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Bradenton Christian is making history with county’s first beach volleyball program

03/22/2017, 2:00pm EDT


With a week to go until Bradenton Christian’s first beach volleyball season commences, it doesn’t feel like beach season at Tom Bennett Park and Playground Pavilion.

The sun is out, but the temperature is fighting to crack the 60s and the wind is making it tough to control the ball. The sand is cool on bare feet.


The Panthers players pull into the parking lot in waves — most driven by their parents — and step out of SUVs and minivans with jackets pulled over practice jerseys. For now, Tom Bennett Park, located almost 10 miles from Bradenton Christian School’s campus, is the only practice ground the program has, and the Panthers only get access twice a week.

So they’ll have to make do.

Head coach Andrea Kneser, who serves the same role with Bradenton Christian’s indoor team, pulls everyone together for a huddle before assigning team members to courts. Most are still learning beach volleyball fundamentals, so one court is for basic serving and return drills. On the other court, Kneser is providing more nuanced instruction for more experienced players, the ones who will be on the court Thursday when Bradenton Christian plays the first beach volleyball match in school history.


“I knew I had girls that were interested, but I tried to get creative,” Kneser said. “Because club volleyball — a lot of girls play that, but a lot of girls don’t and at Bradenton Christian we athlete share, so what better way to add a sport for the school and to get these girls playing in the offseason?”

Beach volleyball has had a small presence in Florida high schools for a handful of years, but been largely limited to disparate competitions scattered across the state.

The Sunshine State Athletic Conference is changing that with this first season of sanctioned beach volleyball. The Panthers are Manatee County’s only representative in the league, although Cardinal Mooney is also fielding a team. Bradenton Christian’s season begins Thursday against Seffner Christian at the Realize Bradenton’s Riverwalk beach volleyball courts, where Bradenton Christian will play its three home games this season.

Kneser has pushed for a beach program since taking over as Bradenton Christian’s volleyball coach during the summer of 2015. Kneser was a professional beach volleyball player and once qualified for the AAU Junior Olympic Games.

In Florida’s coastal communities, in particular, the beach is a fixture for any competitive volleyball player. Nearly every weekend during the summer on Siesta Key, the Association of Volleyball Professionals will roll out somewhere between 50 and 100 nets for tournaments. All competitors need to take part is a sponsor willing to support their team.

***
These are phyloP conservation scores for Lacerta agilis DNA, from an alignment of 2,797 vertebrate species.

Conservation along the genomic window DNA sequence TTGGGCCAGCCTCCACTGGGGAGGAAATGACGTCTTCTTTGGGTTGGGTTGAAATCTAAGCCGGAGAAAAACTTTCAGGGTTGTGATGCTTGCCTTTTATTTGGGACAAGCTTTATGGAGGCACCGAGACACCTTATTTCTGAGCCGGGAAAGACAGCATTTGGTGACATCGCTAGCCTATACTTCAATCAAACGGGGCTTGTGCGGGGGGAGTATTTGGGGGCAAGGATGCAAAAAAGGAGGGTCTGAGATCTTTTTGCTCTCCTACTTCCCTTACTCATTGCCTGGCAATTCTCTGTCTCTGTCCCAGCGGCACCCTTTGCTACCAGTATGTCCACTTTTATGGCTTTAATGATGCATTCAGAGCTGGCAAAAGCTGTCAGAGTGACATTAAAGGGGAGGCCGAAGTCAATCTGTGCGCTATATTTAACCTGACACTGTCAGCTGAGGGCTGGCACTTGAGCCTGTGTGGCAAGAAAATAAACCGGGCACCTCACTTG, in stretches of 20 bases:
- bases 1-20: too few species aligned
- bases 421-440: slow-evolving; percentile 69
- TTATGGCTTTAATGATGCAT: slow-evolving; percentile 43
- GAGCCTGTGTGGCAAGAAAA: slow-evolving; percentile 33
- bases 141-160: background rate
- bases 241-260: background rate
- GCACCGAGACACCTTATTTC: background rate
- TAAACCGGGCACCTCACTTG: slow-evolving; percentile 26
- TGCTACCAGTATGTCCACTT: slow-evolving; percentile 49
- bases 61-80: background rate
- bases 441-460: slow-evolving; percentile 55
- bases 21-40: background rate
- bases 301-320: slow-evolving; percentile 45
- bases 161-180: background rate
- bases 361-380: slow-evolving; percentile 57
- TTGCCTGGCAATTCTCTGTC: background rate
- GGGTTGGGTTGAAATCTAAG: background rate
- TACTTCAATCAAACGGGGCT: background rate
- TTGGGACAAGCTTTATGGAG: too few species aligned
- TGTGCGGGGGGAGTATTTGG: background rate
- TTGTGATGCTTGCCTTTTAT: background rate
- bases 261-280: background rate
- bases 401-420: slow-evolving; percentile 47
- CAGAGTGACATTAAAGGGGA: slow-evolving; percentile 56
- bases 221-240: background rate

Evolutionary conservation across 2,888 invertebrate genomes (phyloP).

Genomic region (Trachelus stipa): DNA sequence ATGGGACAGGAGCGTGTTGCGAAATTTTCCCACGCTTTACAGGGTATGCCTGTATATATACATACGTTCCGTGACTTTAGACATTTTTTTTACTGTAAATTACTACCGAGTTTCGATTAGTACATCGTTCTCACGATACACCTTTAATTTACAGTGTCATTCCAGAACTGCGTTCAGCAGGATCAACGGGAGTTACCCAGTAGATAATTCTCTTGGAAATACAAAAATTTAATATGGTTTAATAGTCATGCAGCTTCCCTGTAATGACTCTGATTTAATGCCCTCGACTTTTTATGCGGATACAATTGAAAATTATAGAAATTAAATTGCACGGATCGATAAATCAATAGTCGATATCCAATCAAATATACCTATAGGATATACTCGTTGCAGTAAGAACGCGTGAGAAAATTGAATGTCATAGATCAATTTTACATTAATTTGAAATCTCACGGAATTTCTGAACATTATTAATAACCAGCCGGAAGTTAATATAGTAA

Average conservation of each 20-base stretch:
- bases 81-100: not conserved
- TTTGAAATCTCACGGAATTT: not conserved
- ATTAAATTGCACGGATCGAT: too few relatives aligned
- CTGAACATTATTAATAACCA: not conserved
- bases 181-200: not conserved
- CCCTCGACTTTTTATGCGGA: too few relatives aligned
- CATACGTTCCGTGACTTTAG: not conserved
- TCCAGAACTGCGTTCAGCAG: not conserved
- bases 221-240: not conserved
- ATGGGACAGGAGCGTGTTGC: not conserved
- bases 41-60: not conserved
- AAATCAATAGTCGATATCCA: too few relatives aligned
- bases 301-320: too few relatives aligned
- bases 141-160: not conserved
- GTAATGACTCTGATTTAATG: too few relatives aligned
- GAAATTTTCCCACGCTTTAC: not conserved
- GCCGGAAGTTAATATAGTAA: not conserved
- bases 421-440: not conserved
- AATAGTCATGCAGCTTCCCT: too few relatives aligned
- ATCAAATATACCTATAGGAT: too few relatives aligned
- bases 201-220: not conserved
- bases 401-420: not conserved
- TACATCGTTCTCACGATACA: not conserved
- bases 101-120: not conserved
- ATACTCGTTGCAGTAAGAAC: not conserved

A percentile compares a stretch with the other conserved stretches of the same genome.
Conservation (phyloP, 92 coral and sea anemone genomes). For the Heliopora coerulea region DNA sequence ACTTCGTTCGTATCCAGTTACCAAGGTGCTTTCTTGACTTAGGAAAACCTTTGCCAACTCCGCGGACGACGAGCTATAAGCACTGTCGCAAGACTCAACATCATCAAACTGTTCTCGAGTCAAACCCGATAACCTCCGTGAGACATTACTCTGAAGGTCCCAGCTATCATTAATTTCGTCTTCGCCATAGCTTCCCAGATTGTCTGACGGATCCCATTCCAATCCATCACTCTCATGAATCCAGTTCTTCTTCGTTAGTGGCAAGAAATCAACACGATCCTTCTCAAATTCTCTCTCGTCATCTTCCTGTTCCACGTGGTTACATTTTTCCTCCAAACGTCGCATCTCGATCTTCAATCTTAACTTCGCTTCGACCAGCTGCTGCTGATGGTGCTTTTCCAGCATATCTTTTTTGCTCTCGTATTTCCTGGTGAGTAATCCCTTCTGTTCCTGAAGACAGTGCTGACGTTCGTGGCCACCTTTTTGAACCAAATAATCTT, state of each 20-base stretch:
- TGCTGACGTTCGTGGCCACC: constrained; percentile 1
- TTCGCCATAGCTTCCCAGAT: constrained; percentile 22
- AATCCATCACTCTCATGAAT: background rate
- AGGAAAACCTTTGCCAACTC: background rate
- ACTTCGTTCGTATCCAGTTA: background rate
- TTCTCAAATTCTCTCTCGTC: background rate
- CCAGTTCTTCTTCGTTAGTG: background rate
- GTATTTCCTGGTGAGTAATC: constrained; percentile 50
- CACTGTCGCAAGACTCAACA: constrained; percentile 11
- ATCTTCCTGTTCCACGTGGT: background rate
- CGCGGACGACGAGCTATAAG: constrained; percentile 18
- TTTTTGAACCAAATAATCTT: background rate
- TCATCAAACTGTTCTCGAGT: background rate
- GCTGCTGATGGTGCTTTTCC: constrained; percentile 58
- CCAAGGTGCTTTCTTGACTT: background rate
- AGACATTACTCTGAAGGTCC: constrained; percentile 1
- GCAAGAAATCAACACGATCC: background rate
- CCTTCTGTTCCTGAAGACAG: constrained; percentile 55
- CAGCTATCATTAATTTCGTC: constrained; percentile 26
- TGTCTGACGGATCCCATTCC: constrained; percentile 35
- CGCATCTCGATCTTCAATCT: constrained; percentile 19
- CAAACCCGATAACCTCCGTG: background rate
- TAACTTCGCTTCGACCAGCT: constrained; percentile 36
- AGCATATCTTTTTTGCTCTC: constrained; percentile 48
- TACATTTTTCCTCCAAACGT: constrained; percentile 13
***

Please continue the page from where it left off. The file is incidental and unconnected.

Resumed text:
On the simplest level, though, Kneser knows beach volleyball is more popular to the casual fan. The volleyball stars at the Summer Olympics every four years are beach players such as Misty May-Treanor and Kerri Walsh Jennings or Todd Rogers and Phil Dalhausser. Beach volleyball is faster paced and more spectator friendly.


“There’s a lot of girls who have never played indoor before and are coming out to play outdoor,” said Madison Allen, an outside hitter during the fall. “Hopefully, for next year there will be an excitement for it and they’ll play indoor.”

Only four varsity players from the Bradenton Christian’s most recent indoor season are playing beach volleyball — three others have basketball obligations and one is injured — leaving the Panthers with a young core Kneser hopes can develop while the veterans get the bulk of the playing time. Each team match consists of three two-on-two, best-of-three matches. Each game is played to 21, which will let Bradenton Christian’s experienced players carry the game burden while a de facto junior varsity team develops during practice.

More broadly, the SSAC sees its setup as a potential template should the Florida High School Athletic Association opt to one day sanction beach volleyball. The SSAC is following USA Volleyball rules with players using the honor system and marks in the sand serving as reference points. It’s not a particularly expensive sport for the 22 schools, with volleyballs, uniforms and court rentals, for schools without courts of their own, as the only costs.

“I think we would be a good template for anybody that wanted to do this,” SSAC beach volleyball commissioner Jim Hoffman said. “We are keeping things very positive. We’re making sure that this is very player oriented.”

Hoffman acknowledges there will almost certainly be tweaks on the horizon. The 22 schools competing vary wildly in sizes, with private schools such as Bradenton Christian sharing a conference with public schools, such as Leesburg, making it difficult to crown a centralized champion despite how few teams there are.

A year or two down the road, it could all make more sense. Hoffman expects the number of beach volleyball teams in the state to double by next spring and predicts it will become difficult for the FHSAA to ignore the sport’s growth.

The basics

Team match consists of three matches of two-on-two, Olympic-style beach volleyball.

Individual match is best-of-three games.

Each game played to 21 points.

Scoring is same as indoor volleyball.

Each side can touch the ball three times before the ball is played over the net.

Varsity roster consists of eight players.

Matches are self-officiated.

Coaches are allowed to coach players only during timeouts.


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